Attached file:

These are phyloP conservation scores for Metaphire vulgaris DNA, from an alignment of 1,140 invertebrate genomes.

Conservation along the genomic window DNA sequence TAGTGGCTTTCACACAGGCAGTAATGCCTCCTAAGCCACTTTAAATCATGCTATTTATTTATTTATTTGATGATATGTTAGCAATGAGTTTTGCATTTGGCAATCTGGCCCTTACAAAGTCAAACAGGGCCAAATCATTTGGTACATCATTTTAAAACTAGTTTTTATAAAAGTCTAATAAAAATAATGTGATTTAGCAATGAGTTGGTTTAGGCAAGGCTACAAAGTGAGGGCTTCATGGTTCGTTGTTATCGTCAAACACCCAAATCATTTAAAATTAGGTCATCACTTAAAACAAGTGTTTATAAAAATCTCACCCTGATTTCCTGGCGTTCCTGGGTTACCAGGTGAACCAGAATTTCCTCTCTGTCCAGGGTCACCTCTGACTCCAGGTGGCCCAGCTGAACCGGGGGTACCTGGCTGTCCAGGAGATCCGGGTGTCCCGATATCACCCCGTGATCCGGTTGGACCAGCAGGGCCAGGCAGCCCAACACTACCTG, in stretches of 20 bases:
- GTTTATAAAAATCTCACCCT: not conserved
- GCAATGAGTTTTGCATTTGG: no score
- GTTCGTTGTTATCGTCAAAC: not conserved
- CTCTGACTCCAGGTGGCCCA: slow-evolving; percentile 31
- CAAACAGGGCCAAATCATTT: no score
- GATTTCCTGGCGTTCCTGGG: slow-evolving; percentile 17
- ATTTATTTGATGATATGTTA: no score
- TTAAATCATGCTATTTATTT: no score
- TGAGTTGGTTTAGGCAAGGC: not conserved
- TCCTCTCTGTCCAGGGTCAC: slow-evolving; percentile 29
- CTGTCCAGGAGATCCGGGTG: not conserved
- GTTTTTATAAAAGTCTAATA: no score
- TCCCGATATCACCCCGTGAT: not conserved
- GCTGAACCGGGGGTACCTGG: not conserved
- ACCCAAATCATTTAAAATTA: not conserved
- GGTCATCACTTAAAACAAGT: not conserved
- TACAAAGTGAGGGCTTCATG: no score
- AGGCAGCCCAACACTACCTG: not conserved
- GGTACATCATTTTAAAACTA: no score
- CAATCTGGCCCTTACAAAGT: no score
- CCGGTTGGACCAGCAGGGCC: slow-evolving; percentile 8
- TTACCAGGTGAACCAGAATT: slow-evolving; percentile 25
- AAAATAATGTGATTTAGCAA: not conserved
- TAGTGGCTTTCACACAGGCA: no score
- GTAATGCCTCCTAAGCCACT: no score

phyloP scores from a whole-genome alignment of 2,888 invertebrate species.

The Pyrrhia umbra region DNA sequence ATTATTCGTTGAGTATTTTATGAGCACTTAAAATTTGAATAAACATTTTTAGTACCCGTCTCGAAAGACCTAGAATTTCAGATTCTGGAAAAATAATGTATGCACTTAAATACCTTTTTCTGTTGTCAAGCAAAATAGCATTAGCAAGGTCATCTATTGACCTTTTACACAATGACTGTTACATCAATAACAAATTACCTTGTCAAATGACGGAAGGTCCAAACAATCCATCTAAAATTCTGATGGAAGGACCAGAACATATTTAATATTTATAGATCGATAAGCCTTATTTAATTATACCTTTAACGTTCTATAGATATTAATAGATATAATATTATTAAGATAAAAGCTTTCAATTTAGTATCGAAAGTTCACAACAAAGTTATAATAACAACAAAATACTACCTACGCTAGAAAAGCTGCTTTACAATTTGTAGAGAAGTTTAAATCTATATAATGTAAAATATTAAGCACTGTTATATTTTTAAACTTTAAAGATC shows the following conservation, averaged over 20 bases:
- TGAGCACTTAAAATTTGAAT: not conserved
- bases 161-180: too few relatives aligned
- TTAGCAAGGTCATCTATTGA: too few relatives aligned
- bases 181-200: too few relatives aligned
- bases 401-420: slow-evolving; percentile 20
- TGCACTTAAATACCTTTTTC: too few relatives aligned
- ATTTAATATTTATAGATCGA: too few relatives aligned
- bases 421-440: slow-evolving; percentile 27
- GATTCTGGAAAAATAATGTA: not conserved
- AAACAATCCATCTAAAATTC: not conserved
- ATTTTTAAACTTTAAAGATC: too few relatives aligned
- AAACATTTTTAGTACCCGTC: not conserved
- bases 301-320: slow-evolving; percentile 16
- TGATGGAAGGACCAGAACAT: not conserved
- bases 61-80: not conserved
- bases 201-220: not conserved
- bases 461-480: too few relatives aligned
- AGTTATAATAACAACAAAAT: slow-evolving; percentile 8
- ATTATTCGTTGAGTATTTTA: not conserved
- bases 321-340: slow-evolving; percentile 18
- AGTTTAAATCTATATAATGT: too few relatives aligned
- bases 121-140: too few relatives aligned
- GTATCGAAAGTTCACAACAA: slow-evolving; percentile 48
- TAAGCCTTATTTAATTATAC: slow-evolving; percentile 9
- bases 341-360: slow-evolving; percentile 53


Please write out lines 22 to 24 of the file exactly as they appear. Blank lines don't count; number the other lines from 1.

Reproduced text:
- CAATCTGGCCCTTACAAAGT: no score
- CCGGTTGGACCAGCAGGGCC: slow-evolving; percentile 8
- TTACCAGGTGAACCAGAATT: slow-evolving; percentile 25